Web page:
Why does the U.S. lead the world in mass shootings?

A new study argues it's a product of the "dark side of American exceptionalism."

Why does the U.S. lead the world in mass shootings?

The United States has had five times the number of mass shootings in the last 50 years than any other country, a new study by University of Alabama criminologist Adam Lankford finds.

"For decades, people have wondered if the dark side of American exceptionalism is a cultural propensity for violence," Lankford writes, "and in recent years, perhaps no form of violence is seen as more uniquely American than public mass shootings."

According to the study, presented this week at the American Sociological Association's annual meeting in Chicago, there were 291 documented mass shootings in the world between 1966 and 2012, with 90 (31 percent) occurring in the United States.

The Philippines, with 18 mass shootings between 1966 and 2012, was a distant second, according to the study, followed by Russia (15), Yemen (11), and France (10).

Why do so many mass shootings happen in America? There are several factors, according to Lankford:

• America's high rate of gun ownership
• The idolization of fame among U.S. mass shooters
• And what Lankford calls the "the dark side of American exceptionalism"

The failure of the U.S. health care system to treat mental illness is partly to blame for America's disproportionate share of mass shootings, but it is not a unique factor. What is unique, Lankford says, is America's gun-toting culture.

According to data cited by the study, there were approximately 88.8 firearms per 100 people living in the United States in 2007, well above Yemen's 54.8 firearms per 100 people — the world's second-highest rate of gun ownership.

"Because of its world-leading firearm ownership rate, America does stand apart," Lankford writes, "and this appears connected to its high percentage of mass shootings."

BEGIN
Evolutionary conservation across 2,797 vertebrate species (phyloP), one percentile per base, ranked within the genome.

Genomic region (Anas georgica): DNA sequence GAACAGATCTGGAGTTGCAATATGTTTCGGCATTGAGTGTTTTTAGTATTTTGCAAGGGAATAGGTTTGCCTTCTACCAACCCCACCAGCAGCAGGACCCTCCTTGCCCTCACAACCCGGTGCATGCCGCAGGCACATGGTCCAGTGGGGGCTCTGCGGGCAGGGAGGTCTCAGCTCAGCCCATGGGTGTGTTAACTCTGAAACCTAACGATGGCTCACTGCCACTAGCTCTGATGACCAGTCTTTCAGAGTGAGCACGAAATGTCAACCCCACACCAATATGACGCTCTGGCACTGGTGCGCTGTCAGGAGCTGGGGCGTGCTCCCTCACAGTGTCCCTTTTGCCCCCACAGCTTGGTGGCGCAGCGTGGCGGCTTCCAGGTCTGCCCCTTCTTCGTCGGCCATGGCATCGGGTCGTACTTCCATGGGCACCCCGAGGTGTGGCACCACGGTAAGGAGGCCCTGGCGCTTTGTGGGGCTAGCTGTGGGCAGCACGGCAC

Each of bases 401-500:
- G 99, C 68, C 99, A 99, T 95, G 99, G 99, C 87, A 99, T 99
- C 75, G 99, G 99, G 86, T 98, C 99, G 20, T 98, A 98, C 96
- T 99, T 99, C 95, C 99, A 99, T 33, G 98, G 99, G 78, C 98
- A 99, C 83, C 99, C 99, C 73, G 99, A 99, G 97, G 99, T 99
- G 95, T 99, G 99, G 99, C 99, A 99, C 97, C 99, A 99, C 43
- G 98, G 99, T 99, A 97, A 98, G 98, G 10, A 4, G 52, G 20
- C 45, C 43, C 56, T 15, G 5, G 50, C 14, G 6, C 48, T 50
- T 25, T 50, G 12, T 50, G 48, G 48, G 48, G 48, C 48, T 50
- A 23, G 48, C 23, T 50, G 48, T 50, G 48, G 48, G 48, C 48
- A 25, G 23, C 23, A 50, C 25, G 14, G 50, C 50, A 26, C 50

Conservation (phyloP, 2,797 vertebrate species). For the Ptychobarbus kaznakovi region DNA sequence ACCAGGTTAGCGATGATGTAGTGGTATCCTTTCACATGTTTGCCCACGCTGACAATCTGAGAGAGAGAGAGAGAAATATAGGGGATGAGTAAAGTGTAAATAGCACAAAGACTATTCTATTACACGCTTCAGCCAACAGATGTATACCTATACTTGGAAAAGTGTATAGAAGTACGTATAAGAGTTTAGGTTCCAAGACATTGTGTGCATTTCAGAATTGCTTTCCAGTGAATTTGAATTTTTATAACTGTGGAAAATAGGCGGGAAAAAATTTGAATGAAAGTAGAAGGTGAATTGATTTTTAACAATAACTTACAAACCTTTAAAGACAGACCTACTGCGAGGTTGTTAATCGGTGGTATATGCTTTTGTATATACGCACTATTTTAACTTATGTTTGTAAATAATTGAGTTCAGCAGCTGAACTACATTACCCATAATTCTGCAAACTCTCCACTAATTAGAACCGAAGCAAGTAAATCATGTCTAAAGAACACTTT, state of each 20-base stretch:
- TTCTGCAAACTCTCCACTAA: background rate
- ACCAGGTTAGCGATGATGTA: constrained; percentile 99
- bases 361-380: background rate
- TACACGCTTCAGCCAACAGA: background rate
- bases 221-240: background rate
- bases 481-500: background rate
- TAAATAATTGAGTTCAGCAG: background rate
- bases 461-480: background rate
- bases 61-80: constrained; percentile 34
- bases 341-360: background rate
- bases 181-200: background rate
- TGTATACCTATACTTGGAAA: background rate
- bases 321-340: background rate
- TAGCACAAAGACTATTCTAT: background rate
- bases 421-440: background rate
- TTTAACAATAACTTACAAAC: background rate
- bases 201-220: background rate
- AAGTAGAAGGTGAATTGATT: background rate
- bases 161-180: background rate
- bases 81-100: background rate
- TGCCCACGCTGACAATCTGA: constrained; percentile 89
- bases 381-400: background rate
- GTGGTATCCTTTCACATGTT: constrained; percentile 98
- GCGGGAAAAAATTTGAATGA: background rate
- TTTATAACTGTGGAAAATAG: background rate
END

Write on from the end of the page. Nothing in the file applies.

What's more, American mass shooters are 3.6 times more likely to arm themselves with multiple weapons than mass shooters in other countries.

Lankford, author of "The Myth of Martyrdom: What Really Drives Suicide Bombers, Rampage Shooters, and Other Self-Destructive Killers," studied how the motives of mass shooters in the United States differed from those elsewhere. And America's cultural obsession with fame clearly plays a role.

"Increasingly in America — perhaps more than in any other country on the globe — fame is revered as an end unto itself," he writes. "Some mass shooters succumb to terrible delusions of grandeur and seek fame and glory through killing. They accurately recognize that the only way they can guarantee that their names and faces adorn magazines, newspapers, and television is by slaughtering unarmed men, women, or children."

That, combined with the failed pursuit "American dream," drives some — especially those with serious mental health issues — to mass violence, Lankford argues.

"It's a common theme," said Lankford, who studied the killers' manifestos, journals, and online diaries. "They do have high aspirations, and when they struggle, they look to blame someone."

That's why mass shootings often occur at U.S. schools and workplaces.

"There's a sense of bullying, of mistreatment," Lankford said. "They're often blaming their boss, their teacher, fellow students, or coworkers for the system being rigged."

Following the mass shooting at a historic black church in Charleston, S.C., in June, President Barack Obama called once again for a national debate on America’s gun laws.

"I’ve had to make statements like this too many times," an exasperated Obama said at the White House. "Communities like this have had to endure tragedies like this too many times. We don’t have all the facts, but we do know that, once again, innocent people were killed in part because someone who wanted to inflict harm had no trouble getting their hands on a gun.

“It is in our power to do something about it. I say that recognizing the politics in this town foreclose a lot of those avenues right now,” the president added. “But it’d be wrong for us not to acknowledge it, and at some point, it’s going to be important for the American people to come to grips with it and for us to be able to shift how we think about the issue of gun violence collectively.”

In his study's conclusion, Lankford agreed.

"Unfortunately, the most obvious step the United States could take to reduce mass shootings may also be the most politically challenging," he writes. "Reduce firearms availability."